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PolyMao Group developed “Photoorganocatalyzed Divergent Reversible Deactivation Radical Polymerization

Topological structure has been considered as a key factor to determine physical properties of polymers, enabling their utilization for different purposes. For example, linear polymers are broadly used in plastics, and their branched counterparts are more suitable for lubricants, coatings, drug-delivery carriers and others. Recently, many discoveries have disclosed the potentials of topological control in high-end applications, and there is an increasing demand of innovating polymerization methods.

Generally, to provide polymers with different topologies, polymerizations were conducted using different formulations of starting materials (e.g., monomers, initiators/chain transfer reagents). For instance, monomers and ordinary initiators lead to linear polymers via reversible deactivation radical polymerization (RDRP). To synthesize (hyper)branched polymers, specific initiators/chain transfer reagents are usually required in RDRP.


                                Figure 1. Photoorganocatalyzed divergent reversible deactivation radical polymerization.


Recently, PolyMao Group developed a photoorganocatalyzed divergent RDRP driven by visible light that enables the controlled synthesis of both linear and branched fluoropolymers from the same starting materials (Figure 1). Polymers obtained by this method have controlled molecular weight, narrow molecular weight distributiontunable degree of branching and glass transition temperature, as well as high chain-end fidelity. The site-specific initiation and controlled chain-growth achieved in this method facilitate the construction of hierarchically branched structures (e.g., necklace-like and mop-like fluoropolymers). (Figure 2).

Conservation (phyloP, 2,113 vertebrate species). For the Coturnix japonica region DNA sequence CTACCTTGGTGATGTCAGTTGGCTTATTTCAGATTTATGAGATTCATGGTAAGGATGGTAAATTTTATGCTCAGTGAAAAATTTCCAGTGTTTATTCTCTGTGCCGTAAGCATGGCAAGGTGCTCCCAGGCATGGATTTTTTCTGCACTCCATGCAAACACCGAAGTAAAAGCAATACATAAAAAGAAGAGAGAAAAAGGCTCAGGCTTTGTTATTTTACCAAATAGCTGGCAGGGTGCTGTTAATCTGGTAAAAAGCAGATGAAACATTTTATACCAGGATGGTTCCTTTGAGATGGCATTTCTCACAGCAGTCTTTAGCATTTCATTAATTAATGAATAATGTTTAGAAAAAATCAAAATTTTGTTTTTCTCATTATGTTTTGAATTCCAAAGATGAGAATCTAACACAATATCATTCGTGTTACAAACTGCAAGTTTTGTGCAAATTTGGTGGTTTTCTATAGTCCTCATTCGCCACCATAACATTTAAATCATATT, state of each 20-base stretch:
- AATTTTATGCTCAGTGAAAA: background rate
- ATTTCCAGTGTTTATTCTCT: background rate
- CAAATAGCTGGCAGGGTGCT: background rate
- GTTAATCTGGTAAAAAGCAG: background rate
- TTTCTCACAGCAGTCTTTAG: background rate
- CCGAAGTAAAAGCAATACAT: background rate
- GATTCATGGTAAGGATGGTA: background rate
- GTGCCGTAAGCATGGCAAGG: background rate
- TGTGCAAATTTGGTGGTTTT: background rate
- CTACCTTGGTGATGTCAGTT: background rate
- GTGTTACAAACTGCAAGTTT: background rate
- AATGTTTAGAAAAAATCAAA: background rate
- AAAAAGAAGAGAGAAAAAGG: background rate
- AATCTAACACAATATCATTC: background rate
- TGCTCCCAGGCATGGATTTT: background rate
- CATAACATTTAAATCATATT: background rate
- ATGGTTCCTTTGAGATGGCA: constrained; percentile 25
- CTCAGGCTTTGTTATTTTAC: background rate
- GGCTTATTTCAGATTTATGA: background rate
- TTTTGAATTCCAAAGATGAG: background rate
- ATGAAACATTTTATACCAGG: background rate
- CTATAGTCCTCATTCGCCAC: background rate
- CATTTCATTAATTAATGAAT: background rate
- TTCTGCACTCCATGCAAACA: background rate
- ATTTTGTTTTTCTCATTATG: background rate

Figure 2. Synthesis of fluoropolymers of various topologies via photoorganocatalyzed RDRP.


Recently, fluoropolymers have emerged as promising candidates for polymeric electrolytes, which are one of the key materials for the development of next-generation lithium-ion batteries. As demonstrated by P(HFBMA-co-BTP), it provides a new and versatile platform to access GPEs with improved lithium-ion transference number (0.63~0.72, Figure 3A). In the meantime, it is evident that the branched polymers delivered notably higher conductivity than the linear polymer electrolytes influenced by lowered Tg, and higher branching density was found to further increase the ionic conductivity (σ) (Figure 3B). For example, polymer of S()n = 5.6, provides the highest σ values (i.e., 1.04´10-3 S cm-1 at 25 °C).


Figure 3. Investigation on electrochemical properties. A) Li-ion transference number (t+) of PEO, linear and branched fluoropolymers. B) Temperature-dependent ionic conductivity (σ) of linear and branched fluoropolymers.


Given the broad applications of fluorinated materials and the significance of topological control in material engineering, this versatile synthetic method broadens opportunities to tailored fluoropolymers. This work has been published in the Angew. Chem. Int. Ed. (DOI 10.1002/anie.202009475). The authors are Yucheng Zhao, Mingyu Ma, Xinrong Lin, and Mao Chen.

See details: https://onlinelibrary.wiley.com/doi/epdf/10.1002/anie.202009475

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